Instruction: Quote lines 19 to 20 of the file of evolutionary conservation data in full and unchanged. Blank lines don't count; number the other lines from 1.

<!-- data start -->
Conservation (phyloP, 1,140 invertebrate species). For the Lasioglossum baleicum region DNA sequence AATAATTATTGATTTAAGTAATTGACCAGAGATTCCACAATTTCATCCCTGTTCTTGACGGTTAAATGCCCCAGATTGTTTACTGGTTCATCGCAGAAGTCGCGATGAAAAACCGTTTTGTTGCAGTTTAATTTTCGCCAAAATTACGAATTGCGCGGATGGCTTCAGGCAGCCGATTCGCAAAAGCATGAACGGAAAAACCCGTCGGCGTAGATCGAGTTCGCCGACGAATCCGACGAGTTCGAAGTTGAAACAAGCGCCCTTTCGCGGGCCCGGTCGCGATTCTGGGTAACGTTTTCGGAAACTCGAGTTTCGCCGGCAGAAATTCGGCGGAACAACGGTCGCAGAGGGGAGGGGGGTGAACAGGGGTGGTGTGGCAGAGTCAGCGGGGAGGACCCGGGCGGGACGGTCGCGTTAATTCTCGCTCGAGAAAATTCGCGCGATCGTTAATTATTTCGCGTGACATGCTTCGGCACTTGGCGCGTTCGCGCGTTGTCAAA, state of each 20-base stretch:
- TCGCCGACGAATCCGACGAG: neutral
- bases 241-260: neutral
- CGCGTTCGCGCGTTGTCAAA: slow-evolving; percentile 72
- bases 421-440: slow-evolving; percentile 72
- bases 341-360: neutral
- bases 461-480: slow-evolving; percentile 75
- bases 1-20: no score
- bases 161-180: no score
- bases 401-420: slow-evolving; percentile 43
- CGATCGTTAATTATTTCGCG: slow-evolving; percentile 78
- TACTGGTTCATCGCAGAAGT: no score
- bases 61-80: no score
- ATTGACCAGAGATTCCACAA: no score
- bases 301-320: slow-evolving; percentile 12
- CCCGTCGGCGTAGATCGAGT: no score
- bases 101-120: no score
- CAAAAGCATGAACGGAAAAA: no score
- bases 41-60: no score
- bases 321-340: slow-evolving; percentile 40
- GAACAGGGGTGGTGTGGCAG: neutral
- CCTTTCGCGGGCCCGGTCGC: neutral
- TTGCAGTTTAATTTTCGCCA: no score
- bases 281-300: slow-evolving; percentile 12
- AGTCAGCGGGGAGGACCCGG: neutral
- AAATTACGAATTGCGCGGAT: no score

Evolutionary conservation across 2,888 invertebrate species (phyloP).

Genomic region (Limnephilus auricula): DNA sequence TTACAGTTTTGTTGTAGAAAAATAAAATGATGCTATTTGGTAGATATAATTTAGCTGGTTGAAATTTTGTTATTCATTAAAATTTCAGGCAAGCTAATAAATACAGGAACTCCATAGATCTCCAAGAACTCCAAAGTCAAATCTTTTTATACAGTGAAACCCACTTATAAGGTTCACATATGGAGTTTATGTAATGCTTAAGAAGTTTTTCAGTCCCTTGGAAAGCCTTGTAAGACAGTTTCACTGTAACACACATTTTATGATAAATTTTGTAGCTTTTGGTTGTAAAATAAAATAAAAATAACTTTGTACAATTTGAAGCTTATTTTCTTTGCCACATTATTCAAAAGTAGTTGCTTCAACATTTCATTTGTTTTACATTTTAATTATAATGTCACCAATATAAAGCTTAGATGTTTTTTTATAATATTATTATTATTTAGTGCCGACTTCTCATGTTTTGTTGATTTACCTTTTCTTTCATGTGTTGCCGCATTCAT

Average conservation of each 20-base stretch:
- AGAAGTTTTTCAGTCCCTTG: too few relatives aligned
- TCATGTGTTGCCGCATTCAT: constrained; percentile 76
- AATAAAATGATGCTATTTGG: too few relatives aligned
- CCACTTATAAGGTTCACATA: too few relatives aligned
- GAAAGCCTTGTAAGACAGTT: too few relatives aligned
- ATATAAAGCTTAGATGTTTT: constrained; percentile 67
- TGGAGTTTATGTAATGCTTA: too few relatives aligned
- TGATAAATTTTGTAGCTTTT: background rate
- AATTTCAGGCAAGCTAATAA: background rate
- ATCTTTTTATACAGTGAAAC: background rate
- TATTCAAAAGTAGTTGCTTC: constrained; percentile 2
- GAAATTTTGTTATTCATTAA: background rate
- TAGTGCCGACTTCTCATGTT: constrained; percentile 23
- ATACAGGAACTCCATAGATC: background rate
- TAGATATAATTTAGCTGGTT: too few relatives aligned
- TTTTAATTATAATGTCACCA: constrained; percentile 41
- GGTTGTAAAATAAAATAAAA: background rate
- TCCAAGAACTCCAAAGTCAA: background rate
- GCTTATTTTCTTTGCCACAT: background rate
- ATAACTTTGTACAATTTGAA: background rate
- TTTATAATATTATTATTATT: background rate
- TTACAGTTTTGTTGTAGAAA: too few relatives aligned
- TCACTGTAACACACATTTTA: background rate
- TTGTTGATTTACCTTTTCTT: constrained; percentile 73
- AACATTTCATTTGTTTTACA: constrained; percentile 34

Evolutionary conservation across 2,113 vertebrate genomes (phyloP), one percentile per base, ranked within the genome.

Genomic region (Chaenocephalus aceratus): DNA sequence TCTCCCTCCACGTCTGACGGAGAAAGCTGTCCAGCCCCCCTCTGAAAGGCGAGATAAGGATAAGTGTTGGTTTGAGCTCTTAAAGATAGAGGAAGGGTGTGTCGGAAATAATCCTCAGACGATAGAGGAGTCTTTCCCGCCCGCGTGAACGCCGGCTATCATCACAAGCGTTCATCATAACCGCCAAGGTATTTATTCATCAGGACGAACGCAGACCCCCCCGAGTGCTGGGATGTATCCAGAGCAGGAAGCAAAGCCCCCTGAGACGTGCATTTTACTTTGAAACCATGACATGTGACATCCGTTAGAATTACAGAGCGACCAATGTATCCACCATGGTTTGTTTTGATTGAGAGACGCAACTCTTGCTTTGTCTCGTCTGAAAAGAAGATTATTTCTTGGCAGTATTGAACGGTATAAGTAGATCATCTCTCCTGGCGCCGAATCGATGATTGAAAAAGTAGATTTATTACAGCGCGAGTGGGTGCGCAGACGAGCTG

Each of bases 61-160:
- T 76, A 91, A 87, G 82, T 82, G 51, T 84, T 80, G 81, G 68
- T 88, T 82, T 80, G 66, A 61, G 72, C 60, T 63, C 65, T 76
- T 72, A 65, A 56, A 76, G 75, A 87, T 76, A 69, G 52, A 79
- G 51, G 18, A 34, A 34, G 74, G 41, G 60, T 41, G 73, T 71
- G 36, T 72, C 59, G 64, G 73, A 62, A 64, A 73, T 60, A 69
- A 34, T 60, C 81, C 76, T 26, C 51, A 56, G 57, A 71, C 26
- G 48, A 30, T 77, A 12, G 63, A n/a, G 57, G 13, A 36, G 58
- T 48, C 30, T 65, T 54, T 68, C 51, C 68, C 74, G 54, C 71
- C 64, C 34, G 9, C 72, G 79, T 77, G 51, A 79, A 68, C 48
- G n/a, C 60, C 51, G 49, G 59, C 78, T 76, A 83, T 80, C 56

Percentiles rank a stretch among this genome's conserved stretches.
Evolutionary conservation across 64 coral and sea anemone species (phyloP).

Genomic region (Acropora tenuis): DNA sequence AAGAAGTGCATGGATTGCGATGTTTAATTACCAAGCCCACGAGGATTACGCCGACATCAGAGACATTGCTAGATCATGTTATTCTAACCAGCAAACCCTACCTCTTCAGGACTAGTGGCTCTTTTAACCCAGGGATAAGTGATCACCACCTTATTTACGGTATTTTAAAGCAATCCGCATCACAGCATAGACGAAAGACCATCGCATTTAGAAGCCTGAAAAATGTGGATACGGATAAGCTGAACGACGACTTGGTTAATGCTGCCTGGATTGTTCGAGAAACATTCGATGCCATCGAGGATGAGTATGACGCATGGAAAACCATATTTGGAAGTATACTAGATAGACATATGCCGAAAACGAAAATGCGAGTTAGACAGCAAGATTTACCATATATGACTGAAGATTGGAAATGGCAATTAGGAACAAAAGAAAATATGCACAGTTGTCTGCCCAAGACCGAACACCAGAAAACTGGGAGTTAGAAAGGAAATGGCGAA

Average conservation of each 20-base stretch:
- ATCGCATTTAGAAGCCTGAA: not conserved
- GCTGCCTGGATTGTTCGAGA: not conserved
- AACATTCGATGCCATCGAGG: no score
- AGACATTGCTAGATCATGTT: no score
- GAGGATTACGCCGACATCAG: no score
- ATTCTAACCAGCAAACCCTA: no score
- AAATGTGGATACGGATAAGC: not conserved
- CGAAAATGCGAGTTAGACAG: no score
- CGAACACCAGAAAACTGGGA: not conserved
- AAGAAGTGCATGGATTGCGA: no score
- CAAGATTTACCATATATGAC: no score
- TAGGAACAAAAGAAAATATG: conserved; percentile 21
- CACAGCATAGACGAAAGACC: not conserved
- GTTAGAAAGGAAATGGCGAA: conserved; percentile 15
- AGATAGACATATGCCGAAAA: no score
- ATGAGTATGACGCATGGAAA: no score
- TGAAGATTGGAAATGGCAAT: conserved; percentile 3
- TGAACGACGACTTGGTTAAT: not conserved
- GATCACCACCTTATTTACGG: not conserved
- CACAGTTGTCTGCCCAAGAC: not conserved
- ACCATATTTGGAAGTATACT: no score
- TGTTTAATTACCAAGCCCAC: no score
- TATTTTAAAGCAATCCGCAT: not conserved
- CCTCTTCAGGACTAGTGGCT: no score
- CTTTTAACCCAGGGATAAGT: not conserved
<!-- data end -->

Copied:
- bases 41-60: no score
- bases 321-340: slow-evolving; percentile 40